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  • Writer's pictureIan Lavis

New ways of working

Businesses have evolved during the Covid-19 pandemic to be more supportive, responsive and collaborative.

This rapid transition in working patterns has been particularly marked in the accounting profession.

Managing Partners and Senior Partners in accounting firms around the world have adapted their firms to become super-responsive to client needs while protecting employee health and wellbeing.

Emerging trends include:

  • More client focus

  • Increased flexible working

  • Greater value placed on collaboration

The shift in focus is revealed in interviews conducted with four leading voices in Praxity Global Alliance, the world's largest alliance of indendent accounting firms: Matt Snow, CEO of DHG (US); Jamie McKeough, Group Chairman and Managing Director of William Buck (Australia & New Zealand); Chris Schmidt, Chairman and CEO of Moss Adams (US); and Bindi Palmer, Senior Partner and Head of Audit & Assurance at Rouse Partners (UK).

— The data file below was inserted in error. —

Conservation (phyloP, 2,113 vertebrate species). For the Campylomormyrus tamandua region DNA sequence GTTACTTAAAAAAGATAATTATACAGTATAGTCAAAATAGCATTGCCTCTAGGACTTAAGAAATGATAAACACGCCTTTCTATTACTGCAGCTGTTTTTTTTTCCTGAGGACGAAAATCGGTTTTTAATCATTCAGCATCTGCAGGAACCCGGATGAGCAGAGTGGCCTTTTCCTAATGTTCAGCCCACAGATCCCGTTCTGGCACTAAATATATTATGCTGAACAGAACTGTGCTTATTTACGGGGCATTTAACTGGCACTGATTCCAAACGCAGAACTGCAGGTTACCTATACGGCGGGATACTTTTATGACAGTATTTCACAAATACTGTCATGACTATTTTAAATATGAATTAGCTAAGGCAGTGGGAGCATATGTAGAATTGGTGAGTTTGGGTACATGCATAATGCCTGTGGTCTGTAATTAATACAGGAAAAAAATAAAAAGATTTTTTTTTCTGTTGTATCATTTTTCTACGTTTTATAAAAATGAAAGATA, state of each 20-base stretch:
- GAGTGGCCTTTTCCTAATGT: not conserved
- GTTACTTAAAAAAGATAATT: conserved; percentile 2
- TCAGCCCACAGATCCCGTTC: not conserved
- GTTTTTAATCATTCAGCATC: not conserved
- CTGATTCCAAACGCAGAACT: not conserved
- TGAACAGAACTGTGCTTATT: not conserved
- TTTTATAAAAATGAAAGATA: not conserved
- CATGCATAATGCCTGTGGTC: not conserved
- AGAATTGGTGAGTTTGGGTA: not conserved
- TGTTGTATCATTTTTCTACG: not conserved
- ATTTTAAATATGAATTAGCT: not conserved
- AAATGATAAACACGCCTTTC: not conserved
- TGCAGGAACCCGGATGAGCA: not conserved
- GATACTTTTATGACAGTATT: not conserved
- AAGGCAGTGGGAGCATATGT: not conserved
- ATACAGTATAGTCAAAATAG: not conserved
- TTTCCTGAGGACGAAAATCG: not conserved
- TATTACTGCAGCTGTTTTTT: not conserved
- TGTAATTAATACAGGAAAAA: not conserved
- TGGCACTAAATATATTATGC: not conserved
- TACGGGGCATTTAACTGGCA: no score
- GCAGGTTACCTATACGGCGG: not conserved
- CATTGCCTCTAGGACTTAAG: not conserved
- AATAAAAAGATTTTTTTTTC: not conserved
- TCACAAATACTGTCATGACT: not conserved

Their stories highlight how firms have quickly transitioned, internally and externally, to maintain high service levels despite the challenges of the pandemic. Below, I summarise the key points.

New work patterns

Many accounting firms had introduced flexible working programmes long before Covid, but the onset of the pandemic led to entire workforces working remotely. Firms that were one step ahead found it easier to transition and are now leading a hybrid revolution.

Matt Snow says DHG employees “provided excellent client service and remained productive” while working remotely, and there was no reason to reduce this flexibility.

The firm’s DHG Anywhere programme allows individuals to work based on their team and client needs. This shapes when, where and how every person works. While “the voice of the client comes first”, Matt insists the firm must always be prepared to accommodate individual expectations.

At the start of 2022, 10% of DHG employees were back in the offices full-time, 11% were totally virtual and the remainder had opted for the hybrid model. This highly flexible approach relies on trust and honest conversations. “By consistently pulsing team members to gauge their feedback on the firm’s re-entry plan, we felt we were already on the front foot and consequently better placed to deliver clarity to people naturally concerned about how the future workplace would look,” Matt says.

Similarly, Moss Adams is developing a “hyper-flexible workplace model” that accommodates individual preferences without compromising client service, team connectivity or culture. Chris Schmidt says flexible workers have maintained high quality standards and provided excellent client service but he stresses “we must remain ever mindful of the emotional, physical and mental toil caused by Covid fatigue”.